Liturgical use is only one purpose of the Ṛgveda. Some, like Sri Aurobindo have challenged its centrality, and have suggested that its primary purpose was spiritual:
Veda is primarily intended to serve for spiritual enlightenment and self culture. (Aurobindo 1998, 33)
He adds that although the verses had many meanings, they conveyed
a spiritual experience and knowledge and a psychological discipline of self-culture which were then the highest achievement of the human race. (Aurobindo 1998, 8)
Since it was common in those times to conceal higher knowledge for whatever reason, the ṛṣis “clothed their language in words and images which had, equally, a spiritual sense for the elect, a concrete sense for the mass of ordinary worshippers.” (ibid)
If vedic hymns dedicated to gods also address the spiritual concerns of men, then this bidirectionality of intent and content must be sought within their language. The problem is essentially linguistic. This was best expressed by Aurobindo who said:
A hypothesis of the sense of Veda must always proceed, to be sure and sound, from a basis that clearly emerges in the language of the Veda itself. … there should be clear indications in the explicit language of the hymns which will guide us to that sense. (Aurobindo 1998, 34)
In other words, a fresh translation seems to be called for. This is what this study attempts.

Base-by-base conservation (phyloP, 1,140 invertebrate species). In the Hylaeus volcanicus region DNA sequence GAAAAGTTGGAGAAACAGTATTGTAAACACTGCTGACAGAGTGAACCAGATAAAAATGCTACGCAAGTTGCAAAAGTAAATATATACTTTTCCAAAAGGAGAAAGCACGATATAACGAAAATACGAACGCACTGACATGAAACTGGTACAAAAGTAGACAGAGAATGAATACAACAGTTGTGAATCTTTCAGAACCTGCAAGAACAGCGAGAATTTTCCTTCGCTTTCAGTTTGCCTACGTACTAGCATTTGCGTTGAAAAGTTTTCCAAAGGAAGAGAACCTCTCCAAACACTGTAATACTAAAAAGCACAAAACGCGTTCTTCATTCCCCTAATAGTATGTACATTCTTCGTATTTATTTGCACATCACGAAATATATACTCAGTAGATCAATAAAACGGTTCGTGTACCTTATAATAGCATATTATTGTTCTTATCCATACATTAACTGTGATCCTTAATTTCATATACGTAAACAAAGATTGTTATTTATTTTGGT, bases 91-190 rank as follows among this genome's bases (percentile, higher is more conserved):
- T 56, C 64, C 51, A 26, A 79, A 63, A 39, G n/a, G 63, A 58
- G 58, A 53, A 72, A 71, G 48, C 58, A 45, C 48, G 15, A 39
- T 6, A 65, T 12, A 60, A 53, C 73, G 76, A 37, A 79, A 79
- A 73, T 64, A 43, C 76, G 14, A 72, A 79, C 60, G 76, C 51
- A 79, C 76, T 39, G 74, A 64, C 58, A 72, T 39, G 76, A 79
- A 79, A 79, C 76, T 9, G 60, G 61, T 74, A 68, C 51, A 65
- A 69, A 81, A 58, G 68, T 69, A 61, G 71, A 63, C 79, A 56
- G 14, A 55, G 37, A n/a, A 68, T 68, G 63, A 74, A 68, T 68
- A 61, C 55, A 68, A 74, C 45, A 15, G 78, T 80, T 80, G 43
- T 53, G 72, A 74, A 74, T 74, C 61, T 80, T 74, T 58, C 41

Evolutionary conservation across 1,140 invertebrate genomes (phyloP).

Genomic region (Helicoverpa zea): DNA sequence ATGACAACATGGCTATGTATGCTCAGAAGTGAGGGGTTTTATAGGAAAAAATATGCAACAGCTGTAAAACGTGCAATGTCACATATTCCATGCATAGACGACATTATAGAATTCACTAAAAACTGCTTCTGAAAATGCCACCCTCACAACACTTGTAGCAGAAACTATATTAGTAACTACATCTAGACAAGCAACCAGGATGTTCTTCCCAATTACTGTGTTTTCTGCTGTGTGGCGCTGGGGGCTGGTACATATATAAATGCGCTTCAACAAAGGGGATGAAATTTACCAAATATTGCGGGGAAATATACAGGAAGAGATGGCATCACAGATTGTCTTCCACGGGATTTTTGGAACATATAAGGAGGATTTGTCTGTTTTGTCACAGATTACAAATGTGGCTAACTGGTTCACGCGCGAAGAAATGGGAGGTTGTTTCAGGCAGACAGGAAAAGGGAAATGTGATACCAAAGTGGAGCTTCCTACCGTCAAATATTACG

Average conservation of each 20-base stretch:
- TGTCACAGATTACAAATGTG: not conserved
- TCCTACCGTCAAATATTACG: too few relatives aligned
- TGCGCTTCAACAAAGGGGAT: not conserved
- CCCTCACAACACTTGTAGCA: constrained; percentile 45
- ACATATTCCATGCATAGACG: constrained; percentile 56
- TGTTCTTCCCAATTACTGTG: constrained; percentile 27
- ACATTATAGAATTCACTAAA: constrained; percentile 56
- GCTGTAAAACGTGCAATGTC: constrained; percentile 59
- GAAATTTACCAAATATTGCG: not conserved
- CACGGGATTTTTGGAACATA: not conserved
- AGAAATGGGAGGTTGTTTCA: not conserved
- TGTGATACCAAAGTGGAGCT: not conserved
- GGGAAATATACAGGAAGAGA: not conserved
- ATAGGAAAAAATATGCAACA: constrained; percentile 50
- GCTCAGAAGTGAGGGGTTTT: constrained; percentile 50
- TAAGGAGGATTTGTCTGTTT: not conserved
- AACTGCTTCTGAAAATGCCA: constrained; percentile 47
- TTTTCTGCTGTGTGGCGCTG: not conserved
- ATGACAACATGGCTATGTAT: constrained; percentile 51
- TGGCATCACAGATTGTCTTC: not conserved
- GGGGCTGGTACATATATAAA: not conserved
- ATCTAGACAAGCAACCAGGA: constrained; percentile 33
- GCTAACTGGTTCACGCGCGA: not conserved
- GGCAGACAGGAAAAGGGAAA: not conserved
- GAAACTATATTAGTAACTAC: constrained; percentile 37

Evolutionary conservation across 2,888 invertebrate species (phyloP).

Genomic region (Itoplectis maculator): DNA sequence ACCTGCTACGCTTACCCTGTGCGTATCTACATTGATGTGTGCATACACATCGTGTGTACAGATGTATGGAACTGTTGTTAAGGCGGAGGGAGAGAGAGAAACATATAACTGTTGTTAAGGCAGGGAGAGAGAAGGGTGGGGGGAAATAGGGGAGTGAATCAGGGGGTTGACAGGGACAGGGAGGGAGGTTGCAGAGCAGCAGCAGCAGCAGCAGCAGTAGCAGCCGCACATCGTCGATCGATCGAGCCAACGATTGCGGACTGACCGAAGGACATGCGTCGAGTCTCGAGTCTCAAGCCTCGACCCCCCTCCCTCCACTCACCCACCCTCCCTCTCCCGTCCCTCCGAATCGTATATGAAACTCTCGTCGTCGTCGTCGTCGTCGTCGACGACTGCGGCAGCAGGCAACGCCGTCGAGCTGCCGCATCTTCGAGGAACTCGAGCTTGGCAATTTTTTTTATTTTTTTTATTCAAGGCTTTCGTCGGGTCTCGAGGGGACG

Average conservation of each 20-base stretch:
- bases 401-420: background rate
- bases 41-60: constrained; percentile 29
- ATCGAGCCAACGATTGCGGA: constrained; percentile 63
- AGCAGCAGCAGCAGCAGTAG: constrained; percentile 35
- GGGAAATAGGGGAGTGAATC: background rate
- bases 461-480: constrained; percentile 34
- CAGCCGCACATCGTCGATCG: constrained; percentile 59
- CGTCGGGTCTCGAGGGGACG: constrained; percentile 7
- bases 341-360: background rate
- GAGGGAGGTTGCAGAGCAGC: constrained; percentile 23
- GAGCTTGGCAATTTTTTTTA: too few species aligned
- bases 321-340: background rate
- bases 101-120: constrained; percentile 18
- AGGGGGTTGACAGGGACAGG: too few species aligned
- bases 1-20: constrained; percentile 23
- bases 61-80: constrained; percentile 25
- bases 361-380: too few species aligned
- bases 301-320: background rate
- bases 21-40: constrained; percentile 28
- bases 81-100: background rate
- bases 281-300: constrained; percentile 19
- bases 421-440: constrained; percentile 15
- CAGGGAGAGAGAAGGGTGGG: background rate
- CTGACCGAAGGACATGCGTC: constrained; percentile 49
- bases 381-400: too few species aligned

Apart from promoting spiritual striving, the Ṛgveda seems to have syncreticization as an important objective.
For this, words that promoted spiritual effort had to be so chosen so as to be compatible with the major belief systems in the sub-continent, which seem to have been Śaiva, Vaiṣṇava, Sākta and Sāmkhya. Moreover the same words had to serve a ritual purpose and address specific minor deities and divinised attributes.
This explains why there is such sparsity of explicit mention to Śiva, Viṣṇu and Devī. The abundance of reference to Indra, on the other hand, was due to two reasons.
First, Indra means soul as well as the deity. This double meaning enabled Vaiśvāmitra to package spiritual injunctions along with invocation to the deities.
Second, the verses through Vaiśvāmitra make it clear that Indra had initiated a major spiritual movement that had embraced and commingled major belief systems as well as diverse sections of society.